UK broadband speeds: Hot-spots and not-spots

How does broadband availability and speeds vary across the UK? Ofcom data shows that almost 19 in 20 premises in the UK now have access to superfast download speeds, and just over half of lines are now receiving speeds above 30 Mbps.

Our latest interactive dashboard allows you to browse this data for constituencies and local areas. You can compare your area with the national average and download full data and maps for each area in the UK.

Here we look at the local picture – which constituencies have seen the biggest improvement in connectivity since 2017, and which towns and villages in each of the four UK nations have the best and worst broadband?

Improvements in broadband availability since 2017

Access to ‘superfast broadband’ – download speeds of at least 30 Mbps – rose from 91.1% of premises in May 2017 to 94.0% in September 2018.

Meanwhile, 98.0% of premises can now receive speeds of at least 10 Mbps – which Ofcom regards as the minimum required for ‘decent broadband’ – up from 96.6% in September 2018. The availability of speeds of at least 10 Mbps is part of the UK Government’s Universal Service Obligation.

The tables below show which UK constituencies had the largest increase in availability on both measures between 2017 and 2018. In both cases, Hull East had the biggest improvements. Several constituencies in South Yorkshire also feature, with 19% of premises in Penistone & Stocksbridge and 14% in Don Valley newly receiving superfast coverage in 2018.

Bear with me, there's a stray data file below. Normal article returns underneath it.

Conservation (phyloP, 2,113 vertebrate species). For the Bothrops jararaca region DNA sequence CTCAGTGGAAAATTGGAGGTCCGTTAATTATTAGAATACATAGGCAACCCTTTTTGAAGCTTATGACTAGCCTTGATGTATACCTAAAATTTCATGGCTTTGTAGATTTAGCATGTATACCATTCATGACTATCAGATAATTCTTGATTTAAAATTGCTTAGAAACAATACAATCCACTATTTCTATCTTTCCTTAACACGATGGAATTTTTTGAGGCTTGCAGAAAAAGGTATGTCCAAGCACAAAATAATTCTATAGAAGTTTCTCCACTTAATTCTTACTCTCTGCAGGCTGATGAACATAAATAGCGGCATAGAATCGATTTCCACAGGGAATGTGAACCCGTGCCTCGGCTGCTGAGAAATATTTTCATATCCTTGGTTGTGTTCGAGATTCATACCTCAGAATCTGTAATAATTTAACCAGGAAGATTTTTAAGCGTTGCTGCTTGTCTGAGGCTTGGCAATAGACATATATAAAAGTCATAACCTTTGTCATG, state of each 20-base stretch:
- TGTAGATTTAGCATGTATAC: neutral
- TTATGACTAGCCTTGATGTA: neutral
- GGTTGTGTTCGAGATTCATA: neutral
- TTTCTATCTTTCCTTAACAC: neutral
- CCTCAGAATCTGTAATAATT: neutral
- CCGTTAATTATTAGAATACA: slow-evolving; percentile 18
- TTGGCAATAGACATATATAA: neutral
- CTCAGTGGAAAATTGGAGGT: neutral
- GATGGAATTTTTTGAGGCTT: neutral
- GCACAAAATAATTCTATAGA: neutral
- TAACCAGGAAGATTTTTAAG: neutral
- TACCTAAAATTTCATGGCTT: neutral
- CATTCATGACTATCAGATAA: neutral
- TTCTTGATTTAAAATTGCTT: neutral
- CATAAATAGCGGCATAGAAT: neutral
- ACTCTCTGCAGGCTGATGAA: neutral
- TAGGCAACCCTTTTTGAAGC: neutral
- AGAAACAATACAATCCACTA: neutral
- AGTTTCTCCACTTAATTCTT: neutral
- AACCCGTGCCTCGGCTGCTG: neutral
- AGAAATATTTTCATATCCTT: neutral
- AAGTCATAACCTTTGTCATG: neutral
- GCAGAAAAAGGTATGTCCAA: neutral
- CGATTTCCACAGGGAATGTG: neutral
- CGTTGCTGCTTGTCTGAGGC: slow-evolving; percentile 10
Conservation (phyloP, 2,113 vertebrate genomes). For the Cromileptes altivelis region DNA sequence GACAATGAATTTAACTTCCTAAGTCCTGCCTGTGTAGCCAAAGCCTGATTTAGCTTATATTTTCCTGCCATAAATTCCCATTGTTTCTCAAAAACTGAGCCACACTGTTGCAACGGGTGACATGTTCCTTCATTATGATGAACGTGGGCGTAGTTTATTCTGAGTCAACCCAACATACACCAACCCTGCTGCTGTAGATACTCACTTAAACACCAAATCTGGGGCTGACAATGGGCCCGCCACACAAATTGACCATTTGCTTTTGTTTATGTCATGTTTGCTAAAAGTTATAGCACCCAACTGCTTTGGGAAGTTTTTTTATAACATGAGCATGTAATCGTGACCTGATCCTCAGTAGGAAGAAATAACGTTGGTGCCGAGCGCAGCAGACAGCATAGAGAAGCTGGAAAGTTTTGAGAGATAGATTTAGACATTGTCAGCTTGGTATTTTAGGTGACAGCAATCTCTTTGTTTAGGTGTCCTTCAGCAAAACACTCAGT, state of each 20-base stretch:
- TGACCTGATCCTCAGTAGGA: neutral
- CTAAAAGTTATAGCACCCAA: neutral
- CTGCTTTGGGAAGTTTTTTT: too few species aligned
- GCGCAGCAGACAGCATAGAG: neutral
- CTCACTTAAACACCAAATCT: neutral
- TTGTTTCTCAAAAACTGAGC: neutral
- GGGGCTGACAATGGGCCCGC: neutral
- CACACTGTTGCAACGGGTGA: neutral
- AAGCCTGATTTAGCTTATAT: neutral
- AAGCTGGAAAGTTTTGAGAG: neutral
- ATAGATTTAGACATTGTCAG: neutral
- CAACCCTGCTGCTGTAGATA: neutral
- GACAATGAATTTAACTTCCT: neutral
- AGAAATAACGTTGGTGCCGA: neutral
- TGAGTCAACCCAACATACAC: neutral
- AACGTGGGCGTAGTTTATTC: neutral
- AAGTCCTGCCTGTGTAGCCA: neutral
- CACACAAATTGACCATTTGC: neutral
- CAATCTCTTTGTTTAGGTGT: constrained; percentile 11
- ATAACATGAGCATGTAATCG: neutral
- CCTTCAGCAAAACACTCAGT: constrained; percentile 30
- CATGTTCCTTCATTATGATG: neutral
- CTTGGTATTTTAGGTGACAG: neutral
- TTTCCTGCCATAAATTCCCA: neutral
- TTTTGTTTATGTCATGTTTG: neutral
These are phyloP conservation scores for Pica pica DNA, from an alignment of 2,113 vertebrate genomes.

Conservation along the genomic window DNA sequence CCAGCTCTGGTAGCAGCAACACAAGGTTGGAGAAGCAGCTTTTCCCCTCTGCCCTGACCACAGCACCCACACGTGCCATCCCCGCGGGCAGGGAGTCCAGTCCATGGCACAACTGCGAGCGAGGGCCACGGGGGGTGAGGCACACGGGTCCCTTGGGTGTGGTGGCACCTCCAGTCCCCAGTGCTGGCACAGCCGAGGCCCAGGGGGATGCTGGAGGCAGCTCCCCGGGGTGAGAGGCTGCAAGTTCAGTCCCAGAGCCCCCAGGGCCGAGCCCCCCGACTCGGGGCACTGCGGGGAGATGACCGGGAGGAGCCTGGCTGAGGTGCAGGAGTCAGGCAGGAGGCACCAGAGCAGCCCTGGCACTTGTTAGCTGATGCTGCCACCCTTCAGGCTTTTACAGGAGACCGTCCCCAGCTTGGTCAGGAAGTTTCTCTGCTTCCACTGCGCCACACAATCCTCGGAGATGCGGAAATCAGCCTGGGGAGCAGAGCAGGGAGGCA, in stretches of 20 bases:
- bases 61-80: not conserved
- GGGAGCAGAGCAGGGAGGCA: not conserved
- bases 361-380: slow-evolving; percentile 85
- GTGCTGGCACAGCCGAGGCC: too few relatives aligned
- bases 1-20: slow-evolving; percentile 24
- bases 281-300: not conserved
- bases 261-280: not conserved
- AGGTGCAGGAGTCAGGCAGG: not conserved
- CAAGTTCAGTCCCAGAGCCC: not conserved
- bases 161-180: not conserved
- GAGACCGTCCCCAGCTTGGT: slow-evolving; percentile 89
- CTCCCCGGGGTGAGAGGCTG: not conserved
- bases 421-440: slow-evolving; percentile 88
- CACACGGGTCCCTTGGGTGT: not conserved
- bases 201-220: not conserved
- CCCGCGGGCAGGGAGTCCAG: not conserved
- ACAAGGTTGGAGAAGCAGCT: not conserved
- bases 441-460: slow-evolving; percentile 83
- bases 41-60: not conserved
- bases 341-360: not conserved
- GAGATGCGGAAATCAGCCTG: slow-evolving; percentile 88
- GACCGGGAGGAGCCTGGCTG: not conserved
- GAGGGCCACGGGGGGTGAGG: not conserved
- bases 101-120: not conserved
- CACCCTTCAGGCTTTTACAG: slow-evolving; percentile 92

In addition to these areas, several constituencies in Wales and Scotland had a substantial improvement in the availability of 10 Mbps in 2018. In Na h-Eileanan an Iar, the Western Isles of Scotland, 11% of premises received new coverage of 10 Mbps speeds in 2018.

Saffron Walden in Essex, which previously had the worst superfast availability in the wider south east of England, also saw big improvements in both categories in 2018.

Two tables showing the largest increase in superfast availability in England. Kingston Upon Hull East had the largest increase of 92% in 2018, from 34% in 2017. The second table shows the largest increase in availability of 10 Mbps. Kingston upon Hull East is also the highest, with 95% increase in 2018, from 67% in 2017.
Click to view.

These figures only measure coverage and availability of faster speeds. Many premises which are capable of receiving superfast broadband are not currently doing so – in order to receive them, consumers often need to subscribe to particular packages from their provider.

Highs and lows across the UK

The tables below look at which parts of the UK’s four nations are hot-spots and not-spots for high quality broadband coverage and speeds. We have used small areas – covering a few towns, villages, or suburbs – to give a detailed picture.

England

The areas of England with the highest and lowest average download speeds in 2018 are shown below. The areas are census MSOAs (middle layer super output areas) and can be viewed on this map.

The highest average download speeds are mostly found in rural areas – in some cases these are covered by specific projects to deliver ultrafast broadband such as B4RN in Lancashire.

Two tables showing the highest and lowest average download speeds in England in 2018. Kellet & Lune Valley in Lancaster is top with 473 Mbps. Bransholme East in Hull had the lowest with 9.7 Mbps.
Click to view.

The average download speed doesn’t always give the full picture of broadband quality in an area. If a minority of premises in an area are receiving astronomically high speeds, this can distort the average. For instance, 4.3% of lines in Kellet & Lune Valley are receiving speeds under 2 Mbps, which is well above the UK average of 1.8%. Similarly, despite the average download speed being 169 Mbps in Long Buckby East & Ravensthorpe, less than half of lines in this area are receiving speeds over 30 Mbps.